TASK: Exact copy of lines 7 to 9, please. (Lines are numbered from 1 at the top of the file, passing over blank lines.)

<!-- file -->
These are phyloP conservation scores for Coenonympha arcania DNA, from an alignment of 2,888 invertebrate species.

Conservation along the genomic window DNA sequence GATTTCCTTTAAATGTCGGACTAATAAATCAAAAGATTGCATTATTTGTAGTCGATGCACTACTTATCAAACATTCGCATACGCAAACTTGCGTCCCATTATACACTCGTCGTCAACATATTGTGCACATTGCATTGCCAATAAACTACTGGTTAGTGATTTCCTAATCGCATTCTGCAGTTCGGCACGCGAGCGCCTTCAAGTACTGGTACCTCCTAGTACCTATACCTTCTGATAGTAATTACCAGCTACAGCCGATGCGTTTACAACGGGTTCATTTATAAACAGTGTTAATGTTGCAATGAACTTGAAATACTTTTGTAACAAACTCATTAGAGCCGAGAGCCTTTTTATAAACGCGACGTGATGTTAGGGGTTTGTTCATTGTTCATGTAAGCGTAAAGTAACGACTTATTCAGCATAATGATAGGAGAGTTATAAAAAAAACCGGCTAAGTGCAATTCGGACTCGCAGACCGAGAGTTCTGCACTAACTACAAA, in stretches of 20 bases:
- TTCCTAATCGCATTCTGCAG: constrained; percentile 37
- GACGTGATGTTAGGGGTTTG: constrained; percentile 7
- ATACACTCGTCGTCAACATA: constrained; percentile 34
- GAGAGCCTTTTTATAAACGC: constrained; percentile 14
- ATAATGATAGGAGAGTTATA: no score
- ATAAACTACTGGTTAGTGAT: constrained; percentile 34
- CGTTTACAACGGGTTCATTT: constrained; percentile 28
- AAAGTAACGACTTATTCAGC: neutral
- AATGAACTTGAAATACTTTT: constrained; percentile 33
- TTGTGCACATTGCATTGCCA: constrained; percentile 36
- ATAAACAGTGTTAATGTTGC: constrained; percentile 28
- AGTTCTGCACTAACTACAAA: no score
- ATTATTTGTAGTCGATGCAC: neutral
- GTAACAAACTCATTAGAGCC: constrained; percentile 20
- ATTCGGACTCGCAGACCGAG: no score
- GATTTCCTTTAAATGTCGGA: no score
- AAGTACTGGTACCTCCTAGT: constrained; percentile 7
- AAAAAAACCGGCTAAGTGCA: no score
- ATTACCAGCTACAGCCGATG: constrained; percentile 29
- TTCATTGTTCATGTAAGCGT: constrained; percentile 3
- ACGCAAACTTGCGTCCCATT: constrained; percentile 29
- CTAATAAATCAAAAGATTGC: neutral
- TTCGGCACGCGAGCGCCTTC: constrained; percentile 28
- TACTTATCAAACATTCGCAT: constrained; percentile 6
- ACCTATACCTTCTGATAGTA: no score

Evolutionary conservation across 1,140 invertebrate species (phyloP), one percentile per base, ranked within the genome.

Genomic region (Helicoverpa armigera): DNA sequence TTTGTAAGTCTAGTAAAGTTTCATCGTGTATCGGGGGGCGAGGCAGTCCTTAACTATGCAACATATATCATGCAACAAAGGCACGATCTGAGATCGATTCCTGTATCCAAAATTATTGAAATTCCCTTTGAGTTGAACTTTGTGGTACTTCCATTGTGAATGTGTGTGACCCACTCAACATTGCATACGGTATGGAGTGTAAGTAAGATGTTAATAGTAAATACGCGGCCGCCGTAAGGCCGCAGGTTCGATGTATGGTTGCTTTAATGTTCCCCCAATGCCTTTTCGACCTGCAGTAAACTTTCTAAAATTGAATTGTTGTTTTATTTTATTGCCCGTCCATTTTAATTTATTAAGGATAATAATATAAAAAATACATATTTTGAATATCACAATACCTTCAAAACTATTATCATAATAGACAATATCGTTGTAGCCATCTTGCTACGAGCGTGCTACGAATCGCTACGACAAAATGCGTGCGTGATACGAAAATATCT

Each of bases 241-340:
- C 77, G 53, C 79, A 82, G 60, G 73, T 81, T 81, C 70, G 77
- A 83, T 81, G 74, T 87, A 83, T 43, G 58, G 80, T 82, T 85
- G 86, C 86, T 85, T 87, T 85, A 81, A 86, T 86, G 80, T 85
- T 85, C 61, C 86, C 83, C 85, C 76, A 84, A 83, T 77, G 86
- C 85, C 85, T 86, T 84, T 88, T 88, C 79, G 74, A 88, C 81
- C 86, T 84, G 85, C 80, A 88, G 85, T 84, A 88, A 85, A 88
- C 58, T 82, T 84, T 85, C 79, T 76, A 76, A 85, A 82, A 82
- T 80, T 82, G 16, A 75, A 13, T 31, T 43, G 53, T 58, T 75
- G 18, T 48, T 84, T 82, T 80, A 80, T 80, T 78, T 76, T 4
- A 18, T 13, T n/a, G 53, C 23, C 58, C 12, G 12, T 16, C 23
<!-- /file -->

- ATAATGATAGGAGAGTTATA: no score
- ATAAACTACTGGTTAGTGAT: constrained; percentile 34
- CGTTTACAACGGGTTCATTT: constrained; percentile 28